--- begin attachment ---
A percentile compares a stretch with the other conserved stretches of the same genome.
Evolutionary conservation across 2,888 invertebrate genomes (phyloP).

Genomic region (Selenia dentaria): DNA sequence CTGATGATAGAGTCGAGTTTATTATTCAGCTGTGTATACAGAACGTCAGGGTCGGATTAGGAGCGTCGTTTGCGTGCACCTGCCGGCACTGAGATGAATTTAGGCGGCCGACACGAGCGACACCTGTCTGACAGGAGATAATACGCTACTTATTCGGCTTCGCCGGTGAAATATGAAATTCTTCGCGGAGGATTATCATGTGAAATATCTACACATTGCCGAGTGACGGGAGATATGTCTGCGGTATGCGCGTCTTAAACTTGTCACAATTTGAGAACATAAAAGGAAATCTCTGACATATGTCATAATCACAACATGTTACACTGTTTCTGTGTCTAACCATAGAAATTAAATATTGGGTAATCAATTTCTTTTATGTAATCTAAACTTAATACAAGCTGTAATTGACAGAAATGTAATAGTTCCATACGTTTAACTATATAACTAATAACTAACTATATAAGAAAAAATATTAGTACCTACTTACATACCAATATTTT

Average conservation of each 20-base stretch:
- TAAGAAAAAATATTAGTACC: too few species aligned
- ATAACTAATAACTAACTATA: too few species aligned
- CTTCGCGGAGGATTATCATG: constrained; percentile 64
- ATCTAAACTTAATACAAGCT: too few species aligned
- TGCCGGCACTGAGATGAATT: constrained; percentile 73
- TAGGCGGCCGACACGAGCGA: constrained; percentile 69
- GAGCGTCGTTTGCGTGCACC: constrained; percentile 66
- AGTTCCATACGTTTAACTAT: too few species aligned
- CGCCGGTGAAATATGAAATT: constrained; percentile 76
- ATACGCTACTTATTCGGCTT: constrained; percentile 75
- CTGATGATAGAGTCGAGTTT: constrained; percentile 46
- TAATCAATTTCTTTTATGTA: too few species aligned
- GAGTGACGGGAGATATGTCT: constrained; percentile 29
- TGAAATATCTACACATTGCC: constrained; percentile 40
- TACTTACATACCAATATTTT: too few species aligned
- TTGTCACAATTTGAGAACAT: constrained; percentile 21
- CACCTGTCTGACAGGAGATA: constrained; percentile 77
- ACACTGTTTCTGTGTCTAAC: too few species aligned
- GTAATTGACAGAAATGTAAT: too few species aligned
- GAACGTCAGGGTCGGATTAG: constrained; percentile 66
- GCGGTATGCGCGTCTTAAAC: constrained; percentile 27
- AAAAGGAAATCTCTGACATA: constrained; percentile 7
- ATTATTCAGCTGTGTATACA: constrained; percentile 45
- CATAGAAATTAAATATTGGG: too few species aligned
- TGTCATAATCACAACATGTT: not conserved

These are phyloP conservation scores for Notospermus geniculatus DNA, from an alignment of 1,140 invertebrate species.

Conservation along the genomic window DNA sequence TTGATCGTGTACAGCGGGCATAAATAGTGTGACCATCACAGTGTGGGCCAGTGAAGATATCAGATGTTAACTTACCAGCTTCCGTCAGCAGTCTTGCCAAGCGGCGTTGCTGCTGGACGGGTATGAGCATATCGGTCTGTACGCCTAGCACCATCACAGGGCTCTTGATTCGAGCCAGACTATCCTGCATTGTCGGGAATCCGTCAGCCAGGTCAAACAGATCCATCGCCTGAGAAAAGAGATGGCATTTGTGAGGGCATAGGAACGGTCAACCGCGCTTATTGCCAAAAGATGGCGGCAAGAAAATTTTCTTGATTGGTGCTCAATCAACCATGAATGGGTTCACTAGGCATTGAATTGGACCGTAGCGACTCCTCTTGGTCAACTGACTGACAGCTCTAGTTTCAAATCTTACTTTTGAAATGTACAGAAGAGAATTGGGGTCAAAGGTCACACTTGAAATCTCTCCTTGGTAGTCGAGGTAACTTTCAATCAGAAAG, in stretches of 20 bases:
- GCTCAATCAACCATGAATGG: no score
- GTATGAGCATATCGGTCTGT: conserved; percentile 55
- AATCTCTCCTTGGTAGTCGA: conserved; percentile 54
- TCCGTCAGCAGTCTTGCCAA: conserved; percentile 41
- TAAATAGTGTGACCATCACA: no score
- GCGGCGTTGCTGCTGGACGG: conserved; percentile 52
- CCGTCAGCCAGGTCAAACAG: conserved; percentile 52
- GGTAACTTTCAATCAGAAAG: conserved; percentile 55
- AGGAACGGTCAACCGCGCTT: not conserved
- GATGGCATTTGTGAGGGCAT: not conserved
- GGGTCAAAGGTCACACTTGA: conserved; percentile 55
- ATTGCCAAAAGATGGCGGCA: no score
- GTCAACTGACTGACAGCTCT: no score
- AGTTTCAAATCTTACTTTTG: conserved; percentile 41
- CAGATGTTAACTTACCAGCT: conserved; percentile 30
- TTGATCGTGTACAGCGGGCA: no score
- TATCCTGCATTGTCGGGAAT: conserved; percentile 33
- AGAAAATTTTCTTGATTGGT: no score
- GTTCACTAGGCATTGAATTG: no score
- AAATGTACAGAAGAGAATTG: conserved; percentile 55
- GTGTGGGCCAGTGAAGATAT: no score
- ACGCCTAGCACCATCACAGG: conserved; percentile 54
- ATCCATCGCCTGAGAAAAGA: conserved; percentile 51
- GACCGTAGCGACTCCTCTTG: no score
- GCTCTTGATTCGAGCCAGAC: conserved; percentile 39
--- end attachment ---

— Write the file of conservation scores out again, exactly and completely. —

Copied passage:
A percentile compares a stretch with the other conserved stretches of the same genome.
Evolutionary conservation across 2,888 invertebrate genomes (phyloP).

Genomic region (Selenia dentaria): DNA sequence CTGATGATAGAGTCGAGTTTATTATTCAGCTGTGTATACAGAACGTCAGGGTCGGATTAGGAGCGTCGTTTGCGTGCACCTGCCGGCACTGAGATGAATTTAGGCGGCCGACACGAGCGACACCTGTCTGACAGGAGATAATACGCTACTTATTCGGCTTCGCCGGTGAAATATGAAATTCTTCGCGGAGGATTATCATGTGAAATATCTACACATTGCCGAGTGACGGGAGATATGTCTGCGGTATGCGCGTCTTAAACTTGTCACAATTTGAGAACATAAAAGGAAATCTCTGACATATGTCATAATCACAACATGTTACACTGTTTCTGTGTCTAACCATAGAAATTAAATATTGGGTAATCAATTTCTTTTATGTAATCTAAACTTAATACAAGCTGTAATTGACAGAAATGTAATAGTTCCATACGTTTAACTATATAACTAATAACTAACTATATAAGAAAAAATATTAGTACCTACTTACATACCAATATTTT

Average conservation of each 20-base stretch:
- TAAGAAAAAATATTAGTACC: too few species aligned
- ATAACTAATAACTAACTATA: too few species aligned
- CTTCGCGGAGGATTATCATG: constrained; percentile 64
- ATCTAAACTTAATACAAGCT: too few species aligned
- TGCCGGCACTGAGATGAATT: constrained; percentile 73
- TAGGCGGCCGACACGAGCGA: constrained; percentile 69
- GAGCGTCGTTTGCGTGCACC: constrained; percentile 66
- AGTTCCATACGTTTAACTAT: too few species aligned
- CGCCGGTGAAATATGAAATT: constrained; percentile 76
- ATACGCTACTTATTCGGCTT: constrained; percentile 75
- CTGATGATAGAGTCGAGTTT: constrained; percentile 46
- TAATCAATTTCTTTTATGTA: too few species aligned
- GAGTGACGGGAGATATGTCT: constrained; percentile 29
- TGAAATATCTACACATTGCC: constrained; percentile 40
- TACTTACATACCAATATTTT: too few species aligned
- TTGTCACAATTTGAGAACAT: constrained; percentile 21
- CACCTGTCTGACAGGAGATA: constrained; percentile 77
- ACACTGTTTCTGTGTCTAAC: too few species aligned
- GTAATTGACAGAAATGTAAT: too few species aligned
- GAACGTCAGGGTCGGATTAG: constrained; percentile 66
- GCGGTATGCGCGTCTTAAAC: constrained; percentile 27
- AAAAGGAAATCTCTGACATA: constrained; percentile 7
- ATTATTCAGCTGTGTATACA: constrained; percentile 45
- CATAGAAATTAAATATTGGG: too few species aligned
- TGTCATAATCACAACATGTT: not conserved

These are phyloP conservation scores for Notospermus geniculatus DNA, from an alignment of 1,140 invertebrate species.

Conservation along the genomic window DNA sequence TTGATCGTGTACAGCGGGCATAAATAGTGTGACCATCACAGTGTGGGCCAGTGAAGATATCAGATGTTAACTTACCAGCTTCCGTCAGCAGTCTTGCCAAGCGGCGTTGCTGCTGGACGGGTATGAGCATATCGGTCTGTACGCCTAGCACCATCACAGGGCTCTTGATTCGAGCCAGACTATCCTGCATTGTCGGGAATCCGTCAGCCAGGTCAAACAGATCCATCGCCTGAGAAAAGAGATGGCATTTGTGAGGGCATAGGAACGGTCAACCGCGCTTATTGCCAAAAGATGGCGGCAAGAAAATTTTCTTGATTGGTGCTCAATCAACCATGAATGGGTTCACTAGGCATTGAATTGGACCGTAGCGACTCCTCTTGGTCAACTGACTGACAGCTCTAGTTTCAAATCTTACTTTTGAAATGTACAGAAGAGAATTGGGGTCAAAGGTCACACTTGAAATCTCTCCTTGGTAGTCGAGGTAACTTTCAATCAGAAAG, in stretches of 20 bases:
- GCTCAATCAACCATGAATGG: no score
- GTATGAGCATATCGGTCTGT: conserved; percentile 55
- AATCTCTCCTTGGTAGTCGA: conserved; percentile 54
- TCCGTCAGCAGTCTTGCCAA: conserved; percentile 41
- TAAATAGTGTGACCATCACA: no score
- GCGGCGTTGCTGCTGGACGG: conserved; percentile 52
- CCGTCAGCCAGGTCAAACAG: conserved; percentile 52
- GGTAACTTTCAATCAGAAAG: conserved; percentile 55
- AGGAACGGTCAACCGCGCTT: not conserved
- GATGGCATTTGTGAGGGCAT: not conserved
- GGGTCAAAGGTCACACTTGA: conserved; percentile 55
- ATTGCCAAAAGATGGCGGCA: no score
- GTCAACTGACTGACAGCTCT: no score
- AGTTTCAAATCTTACTTTTG: conserved; percentile 41
- CAGATGTTAACTTACCAGCT: conserved; percentile 30
- TTGATCGTGTACAGCGGGCA: no score
- TATCCTGCATTGTCGGGAAT: conserved; percentile 33
- AGAAAATTTTCTTGATTGGT: no score
- GTTCACTAGGCATTGAATTG: no score
- AAATGTACAGAAGAGAATTG: conserved; percentile 55
- GTGTGGGCCAGTGAAGATAT: no score
- ACGCCTAGCACCATCACAGG: conserved; percentile 54
- ATCCATCGCCTGAGAAAAGA: conserved; percentile 51
- GACCGTAGCGACTCCTCTTG: no score
- GCTCTTGATTCGAGCCAGAC: conserved; percentile 39